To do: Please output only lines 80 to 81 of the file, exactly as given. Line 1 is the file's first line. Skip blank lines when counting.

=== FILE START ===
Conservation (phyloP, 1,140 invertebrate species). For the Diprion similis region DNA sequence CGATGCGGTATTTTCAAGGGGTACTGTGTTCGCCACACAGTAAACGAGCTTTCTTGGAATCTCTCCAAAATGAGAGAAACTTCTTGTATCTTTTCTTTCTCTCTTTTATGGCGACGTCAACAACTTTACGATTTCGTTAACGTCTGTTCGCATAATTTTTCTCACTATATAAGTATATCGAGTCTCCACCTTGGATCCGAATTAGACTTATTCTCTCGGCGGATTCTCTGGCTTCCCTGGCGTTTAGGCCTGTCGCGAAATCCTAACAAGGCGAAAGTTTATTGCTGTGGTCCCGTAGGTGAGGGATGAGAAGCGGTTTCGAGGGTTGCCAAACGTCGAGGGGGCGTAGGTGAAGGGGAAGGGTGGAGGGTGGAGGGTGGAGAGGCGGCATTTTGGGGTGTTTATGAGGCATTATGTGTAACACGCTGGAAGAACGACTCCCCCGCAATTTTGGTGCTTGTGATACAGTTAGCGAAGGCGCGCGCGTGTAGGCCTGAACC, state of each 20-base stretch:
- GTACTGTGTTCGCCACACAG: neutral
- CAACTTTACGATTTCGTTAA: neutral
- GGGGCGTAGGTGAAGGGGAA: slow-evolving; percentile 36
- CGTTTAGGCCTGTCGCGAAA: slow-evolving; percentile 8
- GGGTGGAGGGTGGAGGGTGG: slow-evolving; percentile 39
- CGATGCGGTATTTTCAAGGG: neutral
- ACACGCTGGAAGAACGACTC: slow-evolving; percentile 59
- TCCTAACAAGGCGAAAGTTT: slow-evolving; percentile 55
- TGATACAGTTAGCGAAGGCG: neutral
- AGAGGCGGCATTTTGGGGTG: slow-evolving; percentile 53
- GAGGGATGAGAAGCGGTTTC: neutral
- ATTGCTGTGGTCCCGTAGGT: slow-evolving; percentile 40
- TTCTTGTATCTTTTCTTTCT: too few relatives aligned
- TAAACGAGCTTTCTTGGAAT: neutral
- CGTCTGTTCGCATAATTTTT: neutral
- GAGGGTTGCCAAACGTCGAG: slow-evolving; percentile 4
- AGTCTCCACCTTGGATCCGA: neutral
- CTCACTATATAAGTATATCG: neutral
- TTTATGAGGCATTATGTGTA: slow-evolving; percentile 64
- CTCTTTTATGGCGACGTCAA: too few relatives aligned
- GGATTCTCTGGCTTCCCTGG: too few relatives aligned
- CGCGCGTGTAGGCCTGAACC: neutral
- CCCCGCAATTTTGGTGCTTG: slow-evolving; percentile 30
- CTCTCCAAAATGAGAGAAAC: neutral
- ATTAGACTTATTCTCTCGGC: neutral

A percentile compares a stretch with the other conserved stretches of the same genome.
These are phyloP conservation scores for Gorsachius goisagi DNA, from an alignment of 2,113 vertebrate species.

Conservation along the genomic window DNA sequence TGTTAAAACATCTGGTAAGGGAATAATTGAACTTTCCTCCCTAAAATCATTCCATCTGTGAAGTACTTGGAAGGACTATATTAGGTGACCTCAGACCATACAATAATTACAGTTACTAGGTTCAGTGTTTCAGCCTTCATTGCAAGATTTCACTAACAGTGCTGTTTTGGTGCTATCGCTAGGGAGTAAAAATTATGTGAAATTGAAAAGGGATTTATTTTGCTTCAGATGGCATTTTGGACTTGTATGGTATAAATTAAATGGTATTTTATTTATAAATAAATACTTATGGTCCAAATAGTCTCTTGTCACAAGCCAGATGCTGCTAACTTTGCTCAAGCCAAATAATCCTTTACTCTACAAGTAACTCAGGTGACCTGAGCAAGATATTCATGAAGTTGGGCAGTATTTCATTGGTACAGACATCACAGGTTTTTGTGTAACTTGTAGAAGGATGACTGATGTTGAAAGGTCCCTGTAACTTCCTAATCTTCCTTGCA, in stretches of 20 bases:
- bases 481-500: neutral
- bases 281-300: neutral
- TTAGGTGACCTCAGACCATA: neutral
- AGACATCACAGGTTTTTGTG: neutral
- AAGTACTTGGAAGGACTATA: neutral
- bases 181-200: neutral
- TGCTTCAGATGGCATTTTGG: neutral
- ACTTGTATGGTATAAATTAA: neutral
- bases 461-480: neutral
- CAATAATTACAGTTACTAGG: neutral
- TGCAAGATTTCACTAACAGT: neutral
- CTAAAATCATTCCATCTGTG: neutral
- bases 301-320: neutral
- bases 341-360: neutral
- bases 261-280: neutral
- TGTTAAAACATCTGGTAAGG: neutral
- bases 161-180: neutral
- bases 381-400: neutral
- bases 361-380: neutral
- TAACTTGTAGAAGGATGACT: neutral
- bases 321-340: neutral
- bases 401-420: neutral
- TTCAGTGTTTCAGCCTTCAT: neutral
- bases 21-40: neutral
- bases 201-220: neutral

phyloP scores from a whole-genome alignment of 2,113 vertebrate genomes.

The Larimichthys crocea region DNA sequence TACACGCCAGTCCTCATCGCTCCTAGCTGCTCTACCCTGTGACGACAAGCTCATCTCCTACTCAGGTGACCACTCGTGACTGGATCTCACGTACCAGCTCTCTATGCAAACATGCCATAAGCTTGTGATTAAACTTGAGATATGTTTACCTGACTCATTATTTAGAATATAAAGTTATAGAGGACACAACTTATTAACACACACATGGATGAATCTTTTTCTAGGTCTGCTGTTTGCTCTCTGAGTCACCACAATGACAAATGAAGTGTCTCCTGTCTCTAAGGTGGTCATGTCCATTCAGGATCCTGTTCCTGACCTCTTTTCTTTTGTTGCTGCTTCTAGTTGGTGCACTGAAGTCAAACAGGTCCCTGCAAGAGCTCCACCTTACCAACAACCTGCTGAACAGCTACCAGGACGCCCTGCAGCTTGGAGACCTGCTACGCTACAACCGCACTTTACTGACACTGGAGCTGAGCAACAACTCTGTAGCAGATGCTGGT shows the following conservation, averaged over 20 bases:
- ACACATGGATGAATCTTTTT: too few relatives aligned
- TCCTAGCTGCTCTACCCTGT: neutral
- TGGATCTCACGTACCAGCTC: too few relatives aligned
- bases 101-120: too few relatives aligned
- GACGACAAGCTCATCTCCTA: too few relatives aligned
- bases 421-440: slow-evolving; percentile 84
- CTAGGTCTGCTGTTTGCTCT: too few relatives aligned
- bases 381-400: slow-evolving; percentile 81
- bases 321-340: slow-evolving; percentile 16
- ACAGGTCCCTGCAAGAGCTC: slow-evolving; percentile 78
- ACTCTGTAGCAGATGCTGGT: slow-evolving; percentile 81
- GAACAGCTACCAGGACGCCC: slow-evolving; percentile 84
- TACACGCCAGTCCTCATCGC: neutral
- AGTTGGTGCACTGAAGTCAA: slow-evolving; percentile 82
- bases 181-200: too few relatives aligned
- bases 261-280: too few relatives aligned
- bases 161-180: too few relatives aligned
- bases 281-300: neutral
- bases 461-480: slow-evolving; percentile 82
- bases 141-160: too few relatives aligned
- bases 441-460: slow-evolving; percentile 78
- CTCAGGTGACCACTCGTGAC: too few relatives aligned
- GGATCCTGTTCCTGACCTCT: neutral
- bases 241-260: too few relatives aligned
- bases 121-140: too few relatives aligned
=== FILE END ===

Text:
- bases 241-260: too few relatives aligned
- bases 121-140: too few relatives aligned